When football fans of a certain vintage get together and discuss the game, at some point airy conversation will crank down a gear into light grumbling when the subject of modern-day commercialisation of the sport arises. Megastores and merchandising may be all-pervasive these days as clubs seek to extract every last penny from supporters, yet it would be wrong to think this was some new-fangled horror spawned only in the post-Premiership and Champions League era. People have been trying to make money from spurious football tie-ins for as long as the game has been played.
With Christmas just around the corner, let BTLM take you back in time to look at some of the more tenuous football merchandise from the past – the sort of stuff you might have been waking up to open on Christmas morning half a century ago. We guarantee that after viewing some of this retro-tat, your heart will not be nearly so heavy when you buy that Wayne Rooney Toilet Roll Cover Doll that your Auntie Jean has been hankering after all year.
So it’s Christmas Day, circa 1968, and we’re going to imagine how your festive day might pan out as you try out all of those newly unwrapped football gifts from your loving family. Click on any of the images to enlarge.
Let’s start by trying on our new Rosette Tee Shirt by M.I.A.Products of London. Now we like t-shirts, we like football rosettes and we even like football rosettes pinned to t-shirts – but a t-shirt that sports a motif of a rosette? They’re casually turning a three-dimensional object into a two-dimensional one and only madness lies down the road when you start fiddling with dimensional order. BTLM reckons the badly crayoned character on the advert’s rosette might be George Best. Or Hattie Jacques. One of the two for sure.
Now suitably resplendent in our new Rosette t-shirt, it’s time to go outside and take some Xmas morning exercise. A perfect time to have a kick about with our new Seba Football, the one featuring an exciting montage print of a celebrity player of the day in action. The question we have is why these montages appear to have been painted by dark-era Goya? Bobby Charlton, Alan Ball and George Best appear transformed from ordinary human beings into tortured and disfigured souls from the Spanish Master’s Disasters of War series. Our tactic here would be to order a player on our Seba ball who was already so hideous that no artistic dark-arts by Seba Playball Division could render him any more unsightly. This is why on this cold and crisp Xmas morning, we’re happily kicking a Trifon Ivanov Seba ball around our garden.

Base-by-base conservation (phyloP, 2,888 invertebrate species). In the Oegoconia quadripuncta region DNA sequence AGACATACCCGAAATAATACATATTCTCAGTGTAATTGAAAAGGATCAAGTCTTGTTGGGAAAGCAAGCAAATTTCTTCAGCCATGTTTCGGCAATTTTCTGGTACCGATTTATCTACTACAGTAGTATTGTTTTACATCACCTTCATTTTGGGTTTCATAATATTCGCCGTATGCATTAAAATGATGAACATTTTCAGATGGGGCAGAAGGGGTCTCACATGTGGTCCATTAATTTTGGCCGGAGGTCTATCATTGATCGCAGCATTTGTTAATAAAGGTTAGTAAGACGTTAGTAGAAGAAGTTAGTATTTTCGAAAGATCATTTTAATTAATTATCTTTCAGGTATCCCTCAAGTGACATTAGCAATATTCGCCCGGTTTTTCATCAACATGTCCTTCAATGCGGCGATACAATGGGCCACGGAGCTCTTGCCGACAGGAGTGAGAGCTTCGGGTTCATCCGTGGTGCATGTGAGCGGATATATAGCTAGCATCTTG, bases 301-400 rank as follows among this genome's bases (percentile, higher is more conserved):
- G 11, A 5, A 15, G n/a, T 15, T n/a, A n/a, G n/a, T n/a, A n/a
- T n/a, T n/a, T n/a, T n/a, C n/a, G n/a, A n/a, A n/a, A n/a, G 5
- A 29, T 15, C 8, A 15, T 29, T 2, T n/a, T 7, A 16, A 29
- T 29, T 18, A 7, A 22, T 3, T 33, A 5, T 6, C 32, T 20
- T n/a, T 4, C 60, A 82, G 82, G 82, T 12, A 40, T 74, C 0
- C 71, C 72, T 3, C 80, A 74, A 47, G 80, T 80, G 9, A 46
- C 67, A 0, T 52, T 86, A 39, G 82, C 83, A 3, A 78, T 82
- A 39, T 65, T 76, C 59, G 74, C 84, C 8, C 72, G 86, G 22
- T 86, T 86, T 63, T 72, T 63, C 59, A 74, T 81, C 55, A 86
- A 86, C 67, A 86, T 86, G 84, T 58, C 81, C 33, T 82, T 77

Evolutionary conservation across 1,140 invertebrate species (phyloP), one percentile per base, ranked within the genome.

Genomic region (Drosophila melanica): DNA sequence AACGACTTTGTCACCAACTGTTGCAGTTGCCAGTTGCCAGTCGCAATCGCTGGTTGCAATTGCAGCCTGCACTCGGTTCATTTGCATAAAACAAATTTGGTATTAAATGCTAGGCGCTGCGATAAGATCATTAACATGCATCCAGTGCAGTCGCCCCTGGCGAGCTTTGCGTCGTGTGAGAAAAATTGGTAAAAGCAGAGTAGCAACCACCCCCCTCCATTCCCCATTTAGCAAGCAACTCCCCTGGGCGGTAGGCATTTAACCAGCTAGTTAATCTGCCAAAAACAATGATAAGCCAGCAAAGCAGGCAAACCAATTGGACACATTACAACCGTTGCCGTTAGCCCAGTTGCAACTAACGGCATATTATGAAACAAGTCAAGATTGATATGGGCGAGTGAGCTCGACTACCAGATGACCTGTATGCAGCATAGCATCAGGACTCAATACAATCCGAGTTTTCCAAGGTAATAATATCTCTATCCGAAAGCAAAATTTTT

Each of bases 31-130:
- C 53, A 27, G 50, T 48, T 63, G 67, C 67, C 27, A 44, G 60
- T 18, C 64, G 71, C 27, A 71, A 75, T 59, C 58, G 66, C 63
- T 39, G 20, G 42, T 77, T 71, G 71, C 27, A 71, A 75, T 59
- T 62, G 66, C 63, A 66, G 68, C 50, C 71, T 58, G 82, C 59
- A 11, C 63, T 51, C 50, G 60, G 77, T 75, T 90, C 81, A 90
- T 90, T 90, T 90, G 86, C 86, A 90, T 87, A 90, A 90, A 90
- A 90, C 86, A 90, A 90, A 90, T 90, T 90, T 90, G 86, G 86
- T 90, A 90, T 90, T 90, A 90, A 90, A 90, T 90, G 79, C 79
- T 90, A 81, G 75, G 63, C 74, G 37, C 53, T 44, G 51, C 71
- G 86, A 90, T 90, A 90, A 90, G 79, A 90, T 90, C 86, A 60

We could do with something to kick that Seba football at, so it’s as good a time as any to give a first airing to our new Walley Barnes Football Practice Net. Nothing against the product as such, it just seemed a very odd endorsement choice. Walley Barnes had been a successful Arsenal player back in the 1940s and 50s, but his career was long over by the time this product was released. Besides; Barnes had been a full back and surely you would want a goalkeeper to endorse a product like this? It would be a bit like advertising referee whistles endorsed by Frannie Lee.
We can take a look at our new Pelé Watch to see how long we have been playing. Greatest player of all time or not, he didn’t half put his name to a lot of junk over the years. That watch face could be no more ugly if it featured fat, Sunday League players in action on Hackney Marshes.
Deserving of some recognition for our sterling efforts after a vigorous kick-about, with suitable pomp and circumstance we will award ourselves a hallmarked, 9-carat gold (feel that quality) Miniature Replica FA Cup by Cousins of East London. Really, if you want bad replica trophies then get the plastic Subbuteo version instead. It looks about as realistic and is enormously cheaper than the eye-wateringly expensive £21 and 10 shilling price quoted here – roughly £315 in modern money.
Time for some liquid refreshment, perhaps a long, cold beer in our 12oz. Barrel Beer Glass by The Collectors Club. We can just about live with this, but the team colour-specific beer mats that go hand in hand with the glasses is an act of accessorising too far for us.
Time to write our thank you letters to everyone who gave us such a wide range of rubbish, retro football presents for Xmas. We would of course use our engraved and colourised Automatic Soccer Pen for this task. There’s a choice of over 100 English and Scottish clubs available and we want a Bournemouth & Boscombe Athletic one. We’re not a supporter or anything like that, we just want to make life as difficult as possible for their engraver. Any space-saving abbreviations and it’s getting sent back with a demand for a full refund.
All that’s left to do on this rewarding Xmas Day is sit in our armchair and gaze in bewildered awe at perhaps the most pointless piece of football merchandise we have ever seen – a Footballer in Bottle by The Scottish Shop. BTLM has never heard of anyone putting anything apart from ships in bottles before and it’s not as if there’s much point to that either. But hey, it’s a present and we will accept it in good grace, just as long as our Footballer In Bottle is Chelsea’s David Luiz and The Scottish Shop can get his head to nod when you shake it. Then, and only then, can it stay on the BTLM mantlepiece.